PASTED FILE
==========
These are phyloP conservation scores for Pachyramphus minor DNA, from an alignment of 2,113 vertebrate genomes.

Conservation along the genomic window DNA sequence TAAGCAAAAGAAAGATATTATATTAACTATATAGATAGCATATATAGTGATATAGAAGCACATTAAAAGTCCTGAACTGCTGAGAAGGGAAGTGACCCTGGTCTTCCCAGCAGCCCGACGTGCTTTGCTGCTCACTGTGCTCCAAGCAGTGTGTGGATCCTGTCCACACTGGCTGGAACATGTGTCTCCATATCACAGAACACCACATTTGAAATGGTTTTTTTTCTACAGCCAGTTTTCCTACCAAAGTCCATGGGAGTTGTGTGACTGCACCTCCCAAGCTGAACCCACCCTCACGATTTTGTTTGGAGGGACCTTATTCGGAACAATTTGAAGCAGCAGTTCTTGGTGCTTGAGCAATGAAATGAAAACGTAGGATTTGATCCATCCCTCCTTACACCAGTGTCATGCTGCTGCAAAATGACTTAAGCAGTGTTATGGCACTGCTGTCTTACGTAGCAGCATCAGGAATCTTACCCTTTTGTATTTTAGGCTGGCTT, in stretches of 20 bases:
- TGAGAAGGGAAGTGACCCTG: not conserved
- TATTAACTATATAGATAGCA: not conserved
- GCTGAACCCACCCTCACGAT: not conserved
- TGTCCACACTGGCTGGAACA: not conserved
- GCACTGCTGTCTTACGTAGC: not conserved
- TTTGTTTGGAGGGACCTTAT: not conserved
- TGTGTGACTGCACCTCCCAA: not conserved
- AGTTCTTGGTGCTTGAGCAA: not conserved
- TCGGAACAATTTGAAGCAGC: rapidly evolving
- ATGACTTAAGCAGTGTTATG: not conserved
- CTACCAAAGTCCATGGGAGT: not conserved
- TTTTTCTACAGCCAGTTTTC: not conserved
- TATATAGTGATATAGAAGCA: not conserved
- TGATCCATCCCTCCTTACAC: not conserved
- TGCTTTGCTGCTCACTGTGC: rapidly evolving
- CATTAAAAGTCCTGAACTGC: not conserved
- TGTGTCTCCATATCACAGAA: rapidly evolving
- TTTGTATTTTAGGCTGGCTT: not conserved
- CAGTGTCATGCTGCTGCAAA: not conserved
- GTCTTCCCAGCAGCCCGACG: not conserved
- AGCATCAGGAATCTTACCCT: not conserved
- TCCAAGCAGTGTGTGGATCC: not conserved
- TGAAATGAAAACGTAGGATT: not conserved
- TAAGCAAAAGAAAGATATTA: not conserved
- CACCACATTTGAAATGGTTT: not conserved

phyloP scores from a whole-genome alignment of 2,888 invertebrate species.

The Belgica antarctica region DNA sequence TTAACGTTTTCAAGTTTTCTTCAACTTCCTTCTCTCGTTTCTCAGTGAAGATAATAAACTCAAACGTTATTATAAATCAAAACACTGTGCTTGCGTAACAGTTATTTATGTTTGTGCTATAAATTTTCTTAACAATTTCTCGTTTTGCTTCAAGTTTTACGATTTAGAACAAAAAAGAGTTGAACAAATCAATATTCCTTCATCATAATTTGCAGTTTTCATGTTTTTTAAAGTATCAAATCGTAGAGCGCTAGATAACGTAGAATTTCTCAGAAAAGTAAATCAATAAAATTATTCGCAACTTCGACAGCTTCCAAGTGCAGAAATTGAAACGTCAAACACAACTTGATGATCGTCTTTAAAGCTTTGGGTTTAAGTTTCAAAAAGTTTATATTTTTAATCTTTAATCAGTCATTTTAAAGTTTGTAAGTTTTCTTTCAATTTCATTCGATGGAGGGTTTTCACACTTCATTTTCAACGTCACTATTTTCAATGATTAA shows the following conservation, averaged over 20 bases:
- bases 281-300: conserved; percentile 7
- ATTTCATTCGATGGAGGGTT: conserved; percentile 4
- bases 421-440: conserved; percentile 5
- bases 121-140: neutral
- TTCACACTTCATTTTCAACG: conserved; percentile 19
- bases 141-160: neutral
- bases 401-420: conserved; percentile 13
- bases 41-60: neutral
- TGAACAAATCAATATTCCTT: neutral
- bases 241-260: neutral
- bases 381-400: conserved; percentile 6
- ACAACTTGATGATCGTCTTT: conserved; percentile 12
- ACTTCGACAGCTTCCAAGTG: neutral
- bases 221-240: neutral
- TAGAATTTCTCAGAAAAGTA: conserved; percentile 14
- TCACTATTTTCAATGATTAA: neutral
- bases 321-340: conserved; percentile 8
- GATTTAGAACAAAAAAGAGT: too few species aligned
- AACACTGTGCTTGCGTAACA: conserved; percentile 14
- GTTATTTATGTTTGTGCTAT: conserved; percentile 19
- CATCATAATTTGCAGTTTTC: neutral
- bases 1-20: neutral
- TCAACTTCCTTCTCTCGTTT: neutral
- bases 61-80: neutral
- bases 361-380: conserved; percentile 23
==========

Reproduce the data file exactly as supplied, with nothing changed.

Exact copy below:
These are phyloP conservation scores for Pachyramphus minor DNA, from an alignment of 2,113 vertebrate genomes.

Conservation along the genomic window DNA sequence TAAGCAAAAGAAAGATATTATATTAACTATATAGATAGCATATATAGTGATATAGAAGCACATTAAAAGTCCTGAACTGCTGAGAAGGGAAGTGACCCTGGTCTTCCCAGCAGCCCGACGTGCTTTGCTGCTCACTGTGCTCCAAGCAGTGTGTGGATCCTGTCCACACTGGCTGGAACATGTGTCTCCATATCACAGAACACCACATTTGAAATGGTTTTTTTTCTACAGCCAGTTTTCCTACCAAAGTCCATGGGAGTTGTGTGACTGCACCTCCCAAGCTGAACCCACCCTCACGATTTTGTTTGGAGGGACCTTATTCGGAACAATTTGAAGCAGCAGTTCTTGGTGCTTGAGCAATGAAATGAAAACGTAGGATTTGATCCATCCCTCCTTACACCAGTGTCATGCTGCTGCAAAATGACTTAAGCAGTGTTATGGCACTGCTGTCTTACGTAGCAGCATCAGGAATCTTACCCTTTTGTATTTTAGGCTGGCTT, in stretches of 20 bases:
- TGAGAAGGGAAGTGACCCTG: not conserved
- TATTAACTATATAGATAGCA: not conserved
- GCTGAACCCACCCTCACGAT: not conserved
- TGTCCACACTGGCTGGAACA: not conserved
- GCACTGCTGTCTTACGTAGC: not conserved
- TTTGTTTGGAGGGACCTTAT: not conserved
- TGTGTGACTGCACCTCCCAA: not conserved
- AGTTCTTGGTGCTTGAGCAA: not conserved
- TCGGAACAATTTGAAGCAGC: rapidly evolving
- ATGACTTAAGCAGTGTTATG: not conserved
- CTACCAAAGTCCATGGGAGT: not conserved
- TTTTTCTACAGCCAGTTTTC: not conserved
- TATATAGTGATATAGAAGCA: not conserved
- TGATCCATCCCTCCTTACAC: not conserved
- TGCTTTGCTGCTCACTGTGC: rapidly evolving
- CATTAAAAGTCCTGAACTGC: not conserved
- TGTGTCTCCATATCACAGAA: rapidly evolving
- TTTGTATTTTAGGCTGGCTT: not conserved
- CAGTGTCATGCTGCTGCAAA: not conserved
- GTCTTCCCAGCAGCCCGACG: not conserved
- AGCATCAGGAATCTTACCCT: not conserved
- TCCAAGCAGTGTGTGGATCC: not conserved
- TGAAATGAAAACGTAGGATT: not conserved
- TAAGCAAAAGAAAGATATTA: not conserved
- CACCACATTTGAAATGGTTT: not conserved

phyloP scores from a whole-genome alignment of 2,888 invertebrate species.

The Belgica antarctica region DNA sequence TTAACGTTTTCAAGTTTTCTTCAACTTCCTTCTCTCGTTTCTCAGTGAAGATAATAAACTCAAACGTTATTATAAATCAAAACACTGTGCTTGCGTAACAGTTATTTATGTTTGTGCTATAAATTTTCTTAACAATTTCTCGTTTTGCTTCAAGTTTTACGATTTAGAACAAAAAAGAGTTGAACAAATCAATATTCCTTCATCATAATTTGCAGTTTTCATGTTTTTTAAAGTATCAAATCGTAGAGCGCTAGATAACGTAGAATTTCTCAGAAAAGTAAATCAATAAAATTATTCGCAACTTCGACAGCTTCCAAGTGCAGAAATTGAAACGTCAAACACAACTTGATGATCGTCTTTAAAGCTTTGGGTTTAAGTTTCAAAAAGTTTATATTTTTAATCTTTAATCAGTCATTTTAAAGTTTGTAAGTTTTCTTTCAATTTCATTCGATGGAGGGTTTTCACACTTCATTTTCAACGTCACTATTTTCAATGATTAA shows the following conservation, averaged over 20 bases:
- bases 281-300: conserved; percentile 7
- ATTTCATTCGATGGAGGGTT: conserved; percentile 4
- bases 421-440: conserved; percentile 5
- bases 121-140: neutral
- TTCACACTTCATTTTCAACG: conserved; percentile 19
- bases 141-160: neutral
- bases 401-420: conserved; percentile 13
- bases 41-60: neutral
- TGAACAAATCAATATTCCTT: neutral
- bases 241-260: neutral
- bases 381-400: conserved; percentile 6
- ACAACTTGATGATCGTCTTT: conserved; percentile 12
- ACTTCGACAGCTTCCAAGTG: neutral
- bases 221-240: neutral
- TAGAATTTCTCAGAAAAGTA: conserved; percentile 14
- TCACTATTTTCAATGATTAA: neutral
- bases 321-340: conserved; percentile 8
- GATTTAGAACAAAAAAGAGT: too few species aligned
- AACACTGTGCTTGCGTAACA: conserved; percentile 14
- GTTATTTATGTTTGTGCTAT: conserved; percentile 19
- CATCATAATTTGCAGTTTTC: neutral
- bases 1-20: neutral
- TCAACTTCCTTCTCTCGTTT: neutral
- bases 61-80: neutral
- bases 361-380: conserved; percentile 23